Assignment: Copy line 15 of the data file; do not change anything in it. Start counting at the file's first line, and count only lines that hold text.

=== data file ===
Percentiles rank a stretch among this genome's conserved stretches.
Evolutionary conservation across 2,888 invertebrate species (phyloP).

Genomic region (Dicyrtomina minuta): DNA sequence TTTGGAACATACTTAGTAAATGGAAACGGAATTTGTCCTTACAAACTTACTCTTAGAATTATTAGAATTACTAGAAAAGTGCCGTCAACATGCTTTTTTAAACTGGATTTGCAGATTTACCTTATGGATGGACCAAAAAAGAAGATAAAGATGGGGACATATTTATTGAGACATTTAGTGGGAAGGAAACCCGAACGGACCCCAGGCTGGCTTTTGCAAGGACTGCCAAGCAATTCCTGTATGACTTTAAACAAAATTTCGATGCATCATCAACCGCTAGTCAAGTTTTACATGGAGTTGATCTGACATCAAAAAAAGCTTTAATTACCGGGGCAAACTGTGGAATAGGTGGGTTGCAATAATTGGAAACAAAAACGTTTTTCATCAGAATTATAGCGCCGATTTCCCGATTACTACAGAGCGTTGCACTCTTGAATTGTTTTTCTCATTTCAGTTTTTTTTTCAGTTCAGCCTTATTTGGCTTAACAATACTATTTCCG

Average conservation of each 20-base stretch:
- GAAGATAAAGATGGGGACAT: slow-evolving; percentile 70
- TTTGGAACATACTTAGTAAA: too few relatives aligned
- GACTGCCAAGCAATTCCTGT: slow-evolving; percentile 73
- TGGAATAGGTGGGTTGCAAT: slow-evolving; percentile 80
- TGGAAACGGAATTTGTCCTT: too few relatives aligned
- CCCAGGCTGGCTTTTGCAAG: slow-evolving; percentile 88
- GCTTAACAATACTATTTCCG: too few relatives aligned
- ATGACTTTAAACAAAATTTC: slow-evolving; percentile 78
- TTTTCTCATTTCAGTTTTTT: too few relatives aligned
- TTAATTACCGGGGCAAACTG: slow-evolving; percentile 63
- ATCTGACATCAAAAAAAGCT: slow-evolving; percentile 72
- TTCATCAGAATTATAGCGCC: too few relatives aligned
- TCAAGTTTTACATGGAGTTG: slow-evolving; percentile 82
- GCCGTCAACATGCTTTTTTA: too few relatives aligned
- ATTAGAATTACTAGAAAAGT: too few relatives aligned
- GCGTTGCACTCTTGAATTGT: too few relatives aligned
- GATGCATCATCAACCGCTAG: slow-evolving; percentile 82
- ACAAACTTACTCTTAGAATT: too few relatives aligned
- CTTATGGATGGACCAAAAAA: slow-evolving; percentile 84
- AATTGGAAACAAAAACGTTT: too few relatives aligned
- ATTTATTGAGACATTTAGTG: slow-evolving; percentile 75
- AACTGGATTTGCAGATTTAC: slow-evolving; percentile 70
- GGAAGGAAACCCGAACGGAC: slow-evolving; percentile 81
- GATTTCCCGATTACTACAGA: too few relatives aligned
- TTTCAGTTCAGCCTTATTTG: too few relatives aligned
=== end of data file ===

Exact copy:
- ATCTGACATCAAAAAAAGCT: slow-evolving; percentile 72